Deeds of Guarantee and Indemnity

Guaranteeing and Indemnifying Others – High Stakes

Deeds of Guarantee and Indemnity can be considered as a special breed of commercial agreement.

They can be complex and technical, but more importantly, their impact and effect have such far reaching implications that close attention needs to be given to these documents and the proper advice sought as early as possible.

Put simply, a Deed of Guarantee is a binding legal document where a person or company promises or guarantees that the obligations of another party will be met. These are usually prepared in the context of loans and for the repayment of debts, where one party borrows money and another party guarantees that if the borrower does not repay the loan, they will. Of course, such documents can have other applications.

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Again, in its most general sense, a Deed of Indemnity is where one party agrees to be responsible for and cover any loss or damage which has been incurred by another, even though the party covering such loss may not have been the cause of it.

For example, Party A has taken out a loan with a financier and Party B has signed a Deed of Guarantee and Indemnity. The Deed of Guarantee and Indemnity that Party B has signed means that Party B has agreed to ensure Party A repays the loan, or otherwise Party B will be responsible for it and any incidental costs associated with Party A breaching its obligations.

Needless to say, Party A defaults on the loan repayments. The financier now sues Party B directly. It can do this, because Party B has guaranteed the repayment of the loan and fulfilment of the obligations Party A had under the loan. More so, Party B has agreed to cover the loss and damage which the financier may have suffered as a result of Party A’s breach.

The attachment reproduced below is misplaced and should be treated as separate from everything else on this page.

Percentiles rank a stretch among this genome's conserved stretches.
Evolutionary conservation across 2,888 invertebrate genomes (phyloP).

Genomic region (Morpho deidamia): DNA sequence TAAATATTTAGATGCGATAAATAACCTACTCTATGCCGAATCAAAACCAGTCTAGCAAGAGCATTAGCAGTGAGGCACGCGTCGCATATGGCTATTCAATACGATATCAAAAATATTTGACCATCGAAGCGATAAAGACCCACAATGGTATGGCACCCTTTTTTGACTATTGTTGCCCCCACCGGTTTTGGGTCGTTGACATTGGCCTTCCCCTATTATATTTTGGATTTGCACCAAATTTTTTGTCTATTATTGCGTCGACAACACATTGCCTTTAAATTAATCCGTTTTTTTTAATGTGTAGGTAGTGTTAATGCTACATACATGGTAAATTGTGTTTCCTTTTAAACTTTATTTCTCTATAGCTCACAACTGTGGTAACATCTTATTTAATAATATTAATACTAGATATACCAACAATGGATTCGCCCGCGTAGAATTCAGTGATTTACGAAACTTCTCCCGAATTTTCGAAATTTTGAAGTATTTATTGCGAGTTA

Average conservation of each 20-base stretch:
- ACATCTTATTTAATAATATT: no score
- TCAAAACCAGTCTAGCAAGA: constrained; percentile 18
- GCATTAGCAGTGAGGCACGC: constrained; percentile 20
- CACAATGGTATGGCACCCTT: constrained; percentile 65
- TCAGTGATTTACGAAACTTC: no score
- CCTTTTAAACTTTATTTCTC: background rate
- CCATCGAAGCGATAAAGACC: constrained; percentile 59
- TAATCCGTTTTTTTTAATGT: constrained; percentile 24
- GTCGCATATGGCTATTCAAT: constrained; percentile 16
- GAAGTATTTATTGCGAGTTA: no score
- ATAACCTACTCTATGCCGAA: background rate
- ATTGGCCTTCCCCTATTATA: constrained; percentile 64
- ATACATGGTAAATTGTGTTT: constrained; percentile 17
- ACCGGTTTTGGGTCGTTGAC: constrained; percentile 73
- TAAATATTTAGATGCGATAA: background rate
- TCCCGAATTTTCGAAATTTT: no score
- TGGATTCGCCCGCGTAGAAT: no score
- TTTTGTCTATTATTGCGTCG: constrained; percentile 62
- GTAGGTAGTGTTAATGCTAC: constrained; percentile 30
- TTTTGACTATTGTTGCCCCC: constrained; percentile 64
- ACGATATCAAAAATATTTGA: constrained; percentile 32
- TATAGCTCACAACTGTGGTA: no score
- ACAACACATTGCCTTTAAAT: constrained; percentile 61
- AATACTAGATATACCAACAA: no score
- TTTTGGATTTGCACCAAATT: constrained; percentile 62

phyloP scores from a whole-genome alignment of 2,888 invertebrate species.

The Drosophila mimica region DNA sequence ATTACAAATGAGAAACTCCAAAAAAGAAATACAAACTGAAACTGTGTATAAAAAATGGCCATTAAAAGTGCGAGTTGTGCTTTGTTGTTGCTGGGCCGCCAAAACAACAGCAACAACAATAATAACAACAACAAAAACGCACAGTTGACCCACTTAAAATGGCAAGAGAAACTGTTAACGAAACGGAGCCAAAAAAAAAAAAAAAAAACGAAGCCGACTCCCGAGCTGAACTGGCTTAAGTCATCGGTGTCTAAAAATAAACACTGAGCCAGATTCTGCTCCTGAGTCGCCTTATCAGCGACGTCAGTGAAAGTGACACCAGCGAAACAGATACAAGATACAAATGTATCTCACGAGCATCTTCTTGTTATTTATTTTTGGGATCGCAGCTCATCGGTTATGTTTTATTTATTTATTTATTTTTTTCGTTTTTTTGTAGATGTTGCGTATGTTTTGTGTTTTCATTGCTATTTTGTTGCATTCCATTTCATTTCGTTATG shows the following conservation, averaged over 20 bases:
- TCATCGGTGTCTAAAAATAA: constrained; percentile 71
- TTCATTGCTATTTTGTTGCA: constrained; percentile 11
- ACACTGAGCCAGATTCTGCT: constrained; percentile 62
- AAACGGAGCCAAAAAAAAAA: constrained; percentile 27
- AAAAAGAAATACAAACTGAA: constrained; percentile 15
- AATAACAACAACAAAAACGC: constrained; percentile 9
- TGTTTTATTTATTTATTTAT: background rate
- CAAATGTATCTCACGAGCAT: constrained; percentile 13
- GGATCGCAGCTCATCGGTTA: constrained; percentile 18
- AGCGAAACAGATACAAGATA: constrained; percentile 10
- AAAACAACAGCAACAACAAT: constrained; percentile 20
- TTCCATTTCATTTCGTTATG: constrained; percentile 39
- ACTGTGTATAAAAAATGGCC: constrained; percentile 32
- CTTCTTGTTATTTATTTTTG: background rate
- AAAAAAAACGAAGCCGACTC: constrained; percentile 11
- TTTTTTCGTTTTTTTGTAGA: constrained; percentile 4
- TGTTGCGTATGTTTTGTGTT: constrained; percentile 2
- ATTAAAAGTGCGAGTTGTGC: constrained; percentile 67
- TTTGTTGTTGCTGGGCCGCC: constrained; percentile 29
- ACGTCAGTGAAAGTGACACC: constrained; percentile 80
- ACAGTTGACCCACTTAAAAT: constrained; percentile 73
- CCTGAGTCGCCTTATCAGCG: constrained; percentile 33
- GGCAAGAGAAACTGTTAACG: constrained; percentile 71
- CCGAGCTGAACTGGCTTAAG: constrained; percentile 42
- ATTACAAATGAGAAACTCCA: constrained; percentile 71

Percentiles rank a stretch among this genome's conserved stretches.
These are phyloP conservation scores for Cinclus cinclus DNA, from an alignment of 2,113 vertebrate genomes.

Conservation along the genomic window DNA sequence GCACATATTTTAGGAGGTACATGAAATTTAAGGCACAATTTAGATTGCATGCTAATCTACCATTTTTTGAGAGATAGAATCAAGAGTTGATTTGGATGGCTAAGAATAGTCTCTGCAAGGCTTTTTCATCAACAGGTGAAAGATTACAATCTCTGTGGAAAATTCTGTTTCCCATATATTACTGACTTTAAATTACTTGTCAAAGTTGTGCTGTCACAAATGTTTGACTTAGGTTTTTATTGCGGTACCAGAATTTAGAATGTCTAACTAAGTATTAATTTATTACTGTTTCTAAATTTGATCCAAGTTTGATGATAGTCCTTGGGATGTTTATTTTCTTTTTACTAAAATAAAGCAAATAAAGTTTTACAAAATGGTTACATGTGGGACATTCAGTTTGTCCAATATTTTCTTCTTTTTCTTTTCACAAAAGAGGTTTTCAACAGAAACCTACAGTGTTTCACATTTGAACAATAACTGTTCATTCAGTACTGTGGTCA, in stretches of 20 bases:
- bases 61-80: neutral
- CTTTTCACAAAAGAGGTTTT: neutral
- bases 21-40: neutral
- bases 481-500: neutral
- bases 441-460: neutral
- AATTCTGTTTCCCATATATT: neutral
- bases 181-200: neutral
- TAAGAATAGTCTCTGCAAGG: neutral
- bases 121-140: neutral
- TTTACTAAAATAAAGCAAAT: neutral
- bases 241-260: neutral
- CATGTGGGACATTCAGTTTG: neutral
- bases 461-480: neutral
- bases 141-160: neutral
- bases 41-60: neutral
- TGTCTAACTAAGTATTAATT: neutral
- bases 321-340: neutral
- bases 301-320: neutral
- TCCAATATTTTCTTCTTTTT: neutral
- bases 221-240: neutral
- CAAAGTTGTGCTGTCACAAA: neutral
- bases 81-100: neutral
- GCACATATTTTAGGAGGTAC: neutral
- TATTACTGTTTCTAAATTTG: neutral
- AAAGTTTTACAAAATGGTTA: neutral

Such is the power and consequence of a Deed of Guarantee and Indemnity.

Such Deeds usually work together, but they can certainly be put to multiple uses and used independently of one another.

Sometimes, connected with such documents, whether a clause in the document, or forming an entire agreement itself, there may be Releases. Such agreements release a party from any legal liability or obligation that the actual release deals with. This prevents any demand or action being taken against that person in the context of the release provided.

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A release may be agreed and signed at the start of a relationship, such as when a lease is entered into and sometimes, such documents can be useful as the basis for any negotiations or settlement of disputes to ensure the matter is put to rest fully and completely.

It is important that such terms are worded carefully and specifically, particularly due to their critical nature and the interests they are trying to preserve. In such documents, every word really does count.

They are technical documents which have ongoing implications and risks and as a result advice should be sought as to the specific terms these documents contain and whether they are applicable and suitable for a particular situation. The consequences, powers and restrictions they contain mean they should be treated with utmost caution.

Take Caution with Guarantees and Indemnities

When looking to prepare or you are required to sign Deeds of Guarantee, Indemnities or Releases, Gavel & Page contract and commercial lawyers can assist you in combing through the myriad of risks and considerations. Speak with our commercial lawyers today to arm yourself with information.

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